Did I mention pocket diapers? These diapers are by far the easiest cloth diapers to assemble in my opinion. They are also the most common type of snap-on diaper.

There are snap-on diapers available which are just the cover for you to lay an insert on. These, I have found, leak more than pocket diapers while the leg holes tend to be a lot tighter (probably to make sure the inserts do not slip out). This can be an issue if your baby is blessed with thunder thighs, as mine is. Others come with more complicated, specific inserts that snap like the diaper itself. I do not recommend these either. If you lose the special snap-on inserts, the diaper becomes virtually useless. I like knowing no matter what diaper I pick up the inserts will all fit the same.

Pocket diapers look similar to the covers except the inside has – you guessed it – a pocket for the inserts inside. Some come with flaps to help prevent the inserts from escaping, but this is more of an extra precaution as all the pocket diapers I have found are made with the fabric bunched at the top of the bottom to hold everything inside.

I am lazy, so I use the pocket diapers like covers because I don’t want to take the time to fit the inserts inside the pockets or dig them out while soiled. It’s easier when cleaning poop as well since the inserts rinse faster than the diapers.

Doing this when my daughter was a newborn caused problems because the insert would get moved around or fold up due to her keeping her legs crossed. It would be like she wasn’t wearing a diaper at all. Pee (or worse) would go straight through, usually when we were about to go out. Moral of the story: use the pocket at least until those little legs start getting more active. It keeps the insert flat.

Size Matters

Do not put a diaper meant for older babies on your newborn. No amount of pinning will get the diaper to stay. Your spouse will give you weird looks as you try to tug and tuck the diaper into place.

I am not sure why I thought the sizes were suggestions that day, although it probably had something to do with the fact I had gotten no sleep the night before…. or that whole week…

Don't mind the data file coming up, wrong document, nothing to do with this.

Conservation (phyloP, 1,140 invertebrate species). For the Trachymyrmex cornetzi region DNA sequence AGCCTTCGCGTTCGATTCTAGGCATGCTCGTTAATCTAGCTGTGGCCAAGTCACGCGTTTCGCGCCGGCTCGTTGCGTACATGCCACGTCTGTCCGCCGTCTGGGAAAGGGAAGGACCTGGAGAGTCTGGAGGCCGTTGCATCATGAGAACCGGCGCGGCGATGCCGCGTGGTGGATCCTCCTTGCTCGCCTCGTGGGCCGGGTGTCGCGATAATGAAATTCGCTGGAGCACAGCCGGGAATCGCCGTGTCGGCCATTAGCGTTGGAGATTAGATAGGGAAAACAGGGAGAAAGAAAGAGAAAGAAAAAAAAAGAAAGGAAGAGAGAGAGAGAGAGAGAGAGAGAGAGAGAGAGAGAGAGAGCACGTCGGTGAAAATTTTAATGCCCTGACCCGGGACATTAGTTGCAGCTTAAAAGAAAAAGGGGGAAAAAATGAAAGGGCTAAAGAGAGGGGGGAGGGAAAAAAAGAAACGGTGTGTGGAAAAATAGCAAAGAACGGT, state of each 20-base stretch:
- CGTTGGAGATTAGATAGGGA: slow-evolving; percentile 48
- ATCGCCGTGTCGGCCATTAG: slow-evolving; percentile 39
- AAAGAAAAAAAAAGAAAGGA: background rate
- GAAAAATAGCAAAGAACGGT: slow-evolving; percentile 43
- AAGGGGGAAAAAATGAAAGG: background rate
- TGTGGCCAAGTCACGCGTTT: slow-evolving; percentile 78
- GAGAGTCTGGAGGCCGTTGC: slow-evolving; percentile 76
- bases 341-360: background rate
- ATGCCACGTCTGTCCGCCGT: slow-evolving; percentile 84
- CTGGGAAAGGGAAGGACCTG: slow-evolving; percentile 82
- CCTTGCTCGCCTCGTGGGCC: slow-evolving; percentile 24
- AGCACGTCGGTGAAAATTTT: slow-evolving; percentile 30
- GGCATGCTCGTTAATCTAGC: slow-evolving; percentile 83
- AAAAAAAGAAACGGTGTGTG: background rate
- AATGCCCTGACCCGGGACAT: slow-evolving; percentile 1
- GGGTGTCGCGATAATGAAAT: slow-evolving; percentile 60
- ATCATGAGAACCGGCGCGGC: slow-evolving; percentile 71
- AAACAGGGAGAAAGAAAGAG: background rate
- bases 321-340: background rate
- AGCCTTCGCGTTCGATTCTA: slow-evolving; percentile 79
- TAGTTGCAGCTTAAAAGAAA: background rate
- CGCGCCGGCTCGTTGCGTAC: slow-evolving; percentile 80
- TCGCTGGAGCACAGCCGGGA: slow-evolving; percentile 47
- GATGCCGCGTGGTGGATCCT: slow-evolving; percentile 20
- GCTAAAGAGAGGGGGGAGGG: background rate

Anyway, be aware sizing is a little more complicated for cloth diapers than disposables. Dependent on weight (same as sposies), brands can sometimes effect how the diaper fits. The smallest prefold diapers go from about 4 to 10 pounds, while the largest size is from 30 to 45 pounds (approximately). For snap-on diapers, there are 5 main sizes to know:

Newborn – Made to fit newborns and premies. 4-10 pounds.

Small – 10-17 pounds.

Medium – 17-27 pounds.

Large – 27-35+ pounds.

One Size – Made to fit babies 8 to 35+ pounds. (Birth to Toddler)



Not All Inserts Are Created Equal

Most diapers will come with an insert at the time of purchase. These inserts are usually microfiber. There is a reason these come free.

They stink. Literally.

Don’t get me wrong, microfiber inserts are extremely absorbent. This fabric is used in a lot of athletic gear specifically because of it’s ability to suck up moisture and dry quickly. They are also the cheapest inserts. However, since microfiber fabric is made from polyesters the material is not as breathable as other types of inserts. This can cause rashes in babies with more sensitive skin. Being less breathable and quick to dry also means it is bad about clinging smells.

There is nothing worse than opening what should be a simple wet diaper and getting blasted in the face with the stench of death… Okay, maybe not death, but it comes close.

All inserts will need a special wash every once in a while to remove the build up of ammonia in the fabric, but microfiber seems to need this significantly more.